The Warmth of the Frio

The Rio Frio came by its name honestly. Spring-fed, shallow and clear, it’s a cold river: perhaps the coldest in Texas.  It can slow to a trickle in summer heat, and, when in flood, puts roadways underwater in a flash.  But if the Frio is flowing well, singing steadily over the rocks, its coursing is pure pleasure.

Other Texas rivers — particularly the Guadalupe, the Comal, and the San Marcos — are famed as venues for kayaking and tubing, but they flow through urban centers. When the season ends and river rats dry off for a final time, there still are dance halls and concerts, festivals, antique shops, and galleries to entertain the crowds.

Along the Frio, things are different.  As the weather turns and school begins, provisioning companies shutter their doors until spring.  Families continue to gather at Garner State Park for weekends of camping and fishing, and birders flock into the valley to track the autumn migration. Hunters fan out into ranchlands in pursuit of whitetail, while autumn bikers test themselves against the famous hairpin turns and steep grades of the “Twisted Sisters.”  Still, the pace of life begins to slow. As it does, the Frio and her people show a different face to the world: a face filled with unexpected beauty and warmth.
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Published in: on December 7, 2014 at 4:58 pm  Comments (99)  
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Autumn Trilogy II – A Closer Reading

 No
vibrant
colors here,
no surging crowds,
no disappointed
seekers after glory
on a sweet autumnal day.
 These woods reward a heart compelled
 to open bark-rough covers: resting,
 reading autumn’s book leaf by shadowed leaf.

Comments are welcome. To leave a comment, please click below.
For more information on the Etheree, a syllabic poem that, in its basic form, contains ten lines and a total of fifty-five syllables, please click HERE.
The photo, taken in October of 2011, shows wooden steps leading to an observation platform at the Mississippi Palisades in Illinois. You can click HERE to see the view from the platform.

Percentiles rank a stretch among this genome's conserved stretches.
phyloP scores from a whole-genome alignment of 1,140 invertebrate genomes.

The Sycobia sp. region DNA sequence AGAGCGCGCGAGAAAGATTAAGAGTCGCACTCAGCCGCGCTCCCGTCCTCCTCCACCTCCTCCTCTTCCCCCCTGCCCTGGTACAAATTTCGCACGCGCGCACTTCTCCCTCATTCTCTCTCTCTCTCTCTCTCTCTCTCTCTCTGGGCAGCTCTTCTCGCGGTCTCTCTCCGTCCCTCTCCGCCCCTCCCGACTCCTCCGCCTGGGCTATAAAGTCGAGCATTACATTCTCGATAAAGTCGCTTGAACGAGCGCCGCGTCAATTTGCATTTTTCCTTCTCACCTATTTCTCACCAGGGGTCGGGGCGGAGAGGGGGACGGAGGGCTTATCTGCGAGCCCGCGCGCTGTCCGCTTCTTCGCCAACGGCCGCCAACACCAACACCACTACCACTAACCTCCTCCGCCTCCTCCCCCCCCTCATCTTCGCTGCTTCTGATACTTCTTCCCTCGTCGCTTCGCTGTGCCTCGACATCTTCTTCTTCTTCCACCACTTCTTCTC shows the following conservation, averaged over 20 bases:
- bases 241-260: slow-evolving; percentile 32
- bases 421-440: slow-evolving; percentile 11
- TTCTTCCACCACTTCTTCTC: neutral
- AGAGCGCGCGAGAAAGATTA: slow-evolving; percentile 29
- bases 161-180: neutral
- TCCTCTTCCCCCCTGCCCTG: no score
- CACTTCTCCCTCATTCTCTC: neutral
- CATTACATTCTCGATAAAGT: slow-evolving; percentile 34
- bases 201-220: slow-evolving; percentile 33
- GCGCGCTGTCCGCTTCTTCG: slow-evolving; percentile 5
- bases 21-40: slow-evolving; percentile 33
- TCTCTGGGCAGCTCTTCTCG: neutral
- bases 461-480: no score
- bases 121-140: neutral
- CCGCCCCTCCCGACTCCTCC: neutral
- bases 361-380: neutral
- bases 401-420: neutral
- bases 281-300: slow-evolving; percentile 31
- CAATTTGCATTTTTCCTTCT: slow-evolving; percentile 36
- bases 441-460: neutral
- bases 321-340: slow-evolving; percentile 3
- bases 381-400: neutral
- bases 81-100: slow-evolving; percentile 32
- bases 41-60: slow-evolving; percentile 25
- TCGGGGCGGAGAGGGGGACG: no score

Autumn Trilogy I ~ Reflected Light
Published in: on October 2, 2014 at 7:59 pm  Comments (80)  
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Where the Show Still Goes On

In retrospect, it seems fitting that Barnum and Bailey circus rider Josephine DeMott Robinson presided over the naming of the baby giraffe.

Working in tandem with acrobat Zella Florence, Josie already had encouraged an assortment of female animal trainers, wire walkers, hand balancers, dancers, and strong women (including Katie Sandwina, the “female Hercules”) to hold a suffrage rally at Madison Square Garden. Barnum & Bailey’s presentation of an elaborate, Cleopatra-themed show during its 1912 season seemed a perfect opportunity to introduce the world to its first circus suffrage society, not to mention the giraffe, soon to be named “Miss Suffrage.” (more…)

Real News for Real People

Finding a current issue of any magazine never was easy during my years in Liberia. In the 1970s, finding even an aging copy of The New Yorker was nearly impossible.

Living in the interior, I did my shopping  in open air markets and Lebanese stores that specialized in canned mackerel, Russian toilet paper, the occasional Heineken, and Chinese tomato paste. In those places, browsing the newsstand wasn’t an option.

Occasionally, I cadged a copy from expatriates with connections to the embassies or international agencies in Monrovia. Now and then, a Peace Corps volunteer would  have an issue to share, and there always was the possibility someone would step off PanAm 1 onto the Roberts Field tarmac with a copy tucked under one arm. (more…)

Published in: on August 2, 2014 at 7:42 pm  Comments (86)  
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The Threshold of Imagination

Given an opportunity to read Graham Greene on the veranda of the City Hotel in Freetown, Sierra Leone, I found it impossible to resist. What better place to take up a battered, second-hand copy of The Heart of the Matter and indulge in a bit of literary romanticism?

Greene, who spent time in Freetown both as a traveler and as a British intelligence officer during WWII, drew on his experiences at the hotel in a variety of ways. In Journey Without Maps, an account of his month-long foot trek through Liberia in 1935, he described a place and a way of life still recognizable forty years later.
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